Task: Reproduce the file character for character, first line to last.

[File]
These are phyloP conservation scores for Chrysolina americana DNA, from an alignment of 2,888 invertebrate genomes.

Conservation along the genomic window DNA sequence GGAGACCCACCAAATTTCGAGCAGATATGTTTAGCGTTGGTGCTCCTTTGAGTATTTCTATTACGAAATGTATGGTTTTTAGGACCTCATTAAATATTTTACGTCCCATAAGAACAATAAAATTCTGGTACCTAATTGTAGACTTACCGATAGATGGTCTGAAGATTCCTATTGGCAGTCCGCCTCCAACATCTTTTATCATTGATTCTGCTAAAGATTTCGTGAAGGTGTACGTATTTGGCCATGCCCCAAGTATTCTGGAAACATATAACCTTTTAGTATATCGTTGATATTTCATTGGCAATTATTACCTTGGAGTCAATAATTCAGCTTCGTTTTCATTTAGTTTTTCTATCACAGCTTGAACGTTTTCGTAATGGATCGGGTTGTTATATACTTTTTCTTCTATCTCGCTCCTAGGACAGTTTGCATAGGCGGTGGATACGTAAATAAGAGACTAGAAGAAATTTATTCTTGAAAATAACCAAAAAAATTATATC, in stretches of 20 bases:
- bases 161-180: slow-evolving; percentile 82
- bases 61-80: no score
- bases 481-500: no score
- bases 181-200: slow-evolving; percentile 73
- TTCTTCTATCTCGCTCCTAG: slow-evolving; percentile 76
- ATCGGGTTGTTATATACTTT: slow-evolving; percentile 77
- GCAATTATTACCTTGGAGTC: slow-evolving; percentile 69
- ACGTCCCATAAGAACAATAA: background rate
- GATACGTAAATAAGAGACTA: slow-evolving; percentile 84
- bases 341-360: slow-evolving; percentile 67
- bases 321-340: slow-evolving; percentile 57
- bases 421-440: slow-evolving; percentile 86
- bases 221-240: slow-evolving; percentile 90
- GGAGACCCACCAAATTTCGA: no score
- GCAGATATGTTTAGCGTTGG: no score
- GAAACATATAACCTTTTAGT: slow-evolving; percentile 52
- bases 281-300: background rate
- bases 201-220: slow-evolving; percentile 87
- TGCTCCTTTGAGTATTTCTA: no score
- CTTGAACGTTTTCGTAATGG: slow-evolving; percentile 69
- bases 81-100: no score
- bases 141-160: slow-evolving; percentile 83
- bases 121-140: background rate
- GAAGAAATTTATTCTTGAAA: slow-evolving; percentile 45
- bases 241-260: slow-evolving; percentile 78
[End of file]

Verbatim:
These are phyloP conservation scores for Chrysolina americana DNA, from an alignment of 2,888 invertebrate genomes.

Conservation along the genomic window DNA sequence GGAGACCCACCAAATTTCGAGCAGATATGTTTAGCGTTGGTGCTCCTTTGAGTATTTCTATTACGAAATGTATGGTTTTTAGGACCTCATTAAATATTTTACGTCCCATAAGAACAATAAAATTCTGGTACCTAATTGTAGACTTACCGATAGATGGTCTGAAGATTCCTATTGGCAGTCCGCCTCCAACATCTTTTATCATTGATTCTGCTAAAGATTTCGTGAAGGTGTACGTATTTGGCCATGCCCCAAGTATTCTGGAAACATATAACCTTTTAGTATATCGTTGATATTTCATTGGCAATTATTACCTTGGAGTCAATAATTCAGCTTCGTTTTCATTTAGTTTTTCTATCACAGCTTGAACGTTTTCGTAATGGATCGGGTTGTTATATACTTTTTCTTCTATCTCGCTCCTAGGACAGTTTGCATAGGCGGTGGATACGTAAATAAGAGACTAGAAGAAATTTATTCTTGAAAATAACCAAAAAAATTATATC, in stretches of 20 bases:
- bases 161-180: slow-evolving; percentile 82
- bases 61-80: no score
- bases 481-500: no score
- bases 181-200: slow-evolving; percentile 73
- TTCTTCTATCTCGCTCCTAG: slow-evolving; percentile 76
- ATCGGGTTGTTATATACTTT: slow-evolving; percentile 77
- GCAATTATTACCTTGGAGTC: slow-evolving; percentile 69
- ACGTCCCATAAGAACAATAA: background rate
- GATACGTAAATAAGAGACTA: slow-evolving; percentile 84
- bases 341-360: slow-evolving; percentile 67
- bases 321-340: slow-evolving; percentile 57
- bases 421-440: slow-evolving; percentile 86
- bases 221-240: slow-evolving; percentile 90
- GGAGACCCACCAAATTTCGA: no score
- GCAGATATGTTTAGCGTTGG: no score
- GAAACATATAACCTTTTAGT: slow-evolving; percentile 52
- bases 281-300: background rate
- bases 201-220: slow-evolving; percentile 87
- TGCTCCTTTGAGTATTTCTA: no score
- CTTGAACGTTTTCGTAATGG: slow-evolving; percentile 69
- bases 81-100: no score
- bases 141-160: slow-evolving; percentile 83
- bases 121-140: background rate
- GAAGAAATTTATTCTTGAAA: slow-evolving; percentile 45
- bases 241-260: slow-evolving; percentile 78